NNEDV Thanks Fall 2016 Interns
December 5, 2016
Every semester, the National Network to End Domestic Violence (NNEDV) is enhanced by an inspiring, driven, and talented group of interns. This fall was no exception. Our work to end domestic violence is supported by interns and we are beyond thankful for their contributions. And now, let us introduce the fall 2016 dream team:
Sydney Axelrod, American University, class of 2016, interned with our Development and Communications team.
- My favorite thing that I learned while interning at NNEDV is… that it takes a variety of projects and perspectives to end violence, since there are so many factors that contribute to domestic violence. I loved learning about NNEDV’s different departments and team members, as well as seeing how each of their projects helps end domestic violence.
- One thing that everyone should know about DV is… there are many factors that contribute to domestic violence, which impacts all aspects of life. Before interning at NNEDV, I had never realized that domestic violence relates to so many widespread issues, like animal abuse or HIV/AIDS.
- I’ll continue to be involved in the movement to end violence against women by… actively speaking up for vulnerable groups and individuals.
- My favorite thing about interning with NNEDV was… working in an environment where everyone shared the common goal of ending violence. Even though NNEDV has several departments that work to accomplish individual projects, everyone’s work contributes to the overarching goal of creating a world without domestic violence.
Quinn Novak, University of Richmond School of Law, class of 2017, interned with our Public Policy and WomensLaw teams.
- My favorite thing that I learned while interning at NNEDV is… how state divorce and custody laws differ across the country. During my WomensLaw externship, I was able to immerse myself in these state statutes and learn about family law outside of my Virginia experience. It is amazing to compare the reasons you can get a divorce in the different states and how restrictive certain states are so that someone may feel like they have no way out of their marriage.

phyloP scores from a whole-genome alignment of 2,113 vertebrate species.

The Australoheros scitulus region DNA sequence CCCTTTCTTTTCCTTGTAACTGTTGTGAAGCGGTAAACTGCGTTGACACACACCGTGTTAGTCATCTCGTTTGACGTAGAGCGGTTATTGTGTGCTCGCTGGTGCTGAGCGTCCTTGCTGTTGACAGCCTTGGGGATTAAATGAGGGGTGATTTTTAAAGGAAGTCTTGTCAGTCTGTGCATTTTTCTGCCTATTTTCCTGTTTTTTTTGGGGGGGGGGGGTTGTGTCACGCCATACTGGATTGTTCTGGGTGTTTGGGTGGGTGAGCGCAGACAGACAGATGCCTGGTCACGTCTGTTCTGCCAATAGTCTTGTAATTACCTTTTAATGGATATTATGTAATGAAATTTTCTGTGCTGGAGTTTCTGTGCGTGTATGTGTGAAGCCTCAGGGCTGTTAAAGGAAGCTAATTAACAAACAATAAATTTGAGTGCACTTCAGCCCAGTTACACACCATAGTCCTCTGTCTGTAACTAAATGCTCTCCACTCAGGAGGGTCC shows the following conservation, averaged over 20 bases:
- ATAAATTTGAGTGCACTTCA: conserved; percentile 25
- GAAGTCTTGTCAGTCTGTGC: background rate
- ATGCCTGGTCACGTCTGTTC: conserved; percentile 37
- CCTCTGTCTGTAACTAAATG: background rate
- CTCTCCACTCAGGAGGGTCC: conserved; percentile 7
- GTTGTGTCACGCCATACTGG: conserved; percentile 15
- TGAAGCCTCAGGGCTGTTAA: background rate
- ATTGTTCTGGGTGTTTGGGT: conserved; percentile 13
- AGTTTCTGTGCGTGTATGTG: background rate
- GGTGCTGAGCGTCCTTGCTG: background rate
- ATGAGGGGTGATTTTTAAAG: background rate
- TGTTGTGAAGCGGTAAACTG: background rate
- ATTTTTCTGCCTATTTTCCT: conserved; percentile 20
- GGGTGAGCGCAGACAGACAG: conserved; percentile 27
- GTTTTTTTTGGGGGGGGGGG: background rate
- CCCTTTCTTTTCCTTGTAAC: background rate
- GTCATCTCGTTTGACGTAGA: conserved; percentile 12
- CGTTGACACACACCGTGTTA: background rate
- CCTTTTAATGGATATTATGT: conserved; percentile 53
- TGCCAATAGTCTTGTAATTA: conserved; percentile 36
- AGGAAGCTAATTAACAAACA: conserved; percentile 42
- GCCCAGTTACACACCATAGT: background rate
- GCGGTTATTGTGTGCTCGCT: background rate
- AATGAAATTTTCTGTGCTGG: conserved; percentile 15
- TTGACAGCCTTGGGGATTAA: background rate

- One thing that everyone should know about DV is… where to go if they or someone they know ever needed help or assistance. I think it is important that everyone knows their rights and how to go through the legal process of escaping a violent abuser.
- I’ll continue to be involved in the movement to end violence against women by… Working to help domestic violence victims and survivors, both through my judicial clerkship next year where I can assist my judge in enforcing injunctions and protective orders or working on pro bono domestic violence cases in the future once I have passed the bar.
- My favorite thing about interning with NNEDV was… all the great people working for this organization! NNEDV is filled with a group of very passionate leaders who want to make a positive change in the world of domestic violence. Everyone was so welcoming and I really felt like a part of the team!
Alex Taylor, University of Georgia, class of 2014, interned with our Public Policy team.
- My favorite thing that I learned while interning at NNEDV is… the incredible amount of work and love that goes into compiling the survey responses from Domestic Violence Counts: National Census of Domestic Violence Services. This is a 24-hour census of domestic violence shelters and services, where they submit how many people were served on that day, how many hotline calls were received, how many unmet requests there were, stories and experiences of survivors and advocates, and more. This information provides a snapshot into how crucial these life-saving services are to survivors and how much work we still have left.
- One thing that everyone should know about DV is… that financial abuse occurs in 99 percent of domestic violence cases and that this can become one of the primary reasons a victim stays with the abuser. The abuser will oftentimes ensure that the victim cannot keep a job or will limit the victim’s access to his or her finances, creating a devastating impact for the survivor’s short-term and long-term safety. NNEDV works to strengthen victim advocates’ financial capabilities through the Economic Justice Project to better assist survivors of domestic violence move from short-term safety to long-term security and to an economically sustainable independent life. If I had to mention one other thing that everyone should show about domestic violence, I would say that instead of asking, “Why doesn’t the victim just leave?” we should start asking, “Why does the abuser abuse?” We have to start the work to reframe the conversation surrounding domestic violence, and we can’t be afraid to have those hard conversations with the people in our lives.
- I’ll continue to be involved in the movement to end violence against women by… I am hoping to enroll in law school for the Fall 2017 semester, where I would love to continue focusing on women’s rights and being an advocate for women.
- My favorite thing about interning with NNEDV was… The people! I enjoy coming to work every day to a positive environment, where everyone is passionate about the work that they do. Putting survivors’ needs first is at the forefront of all of NNEDV’s work.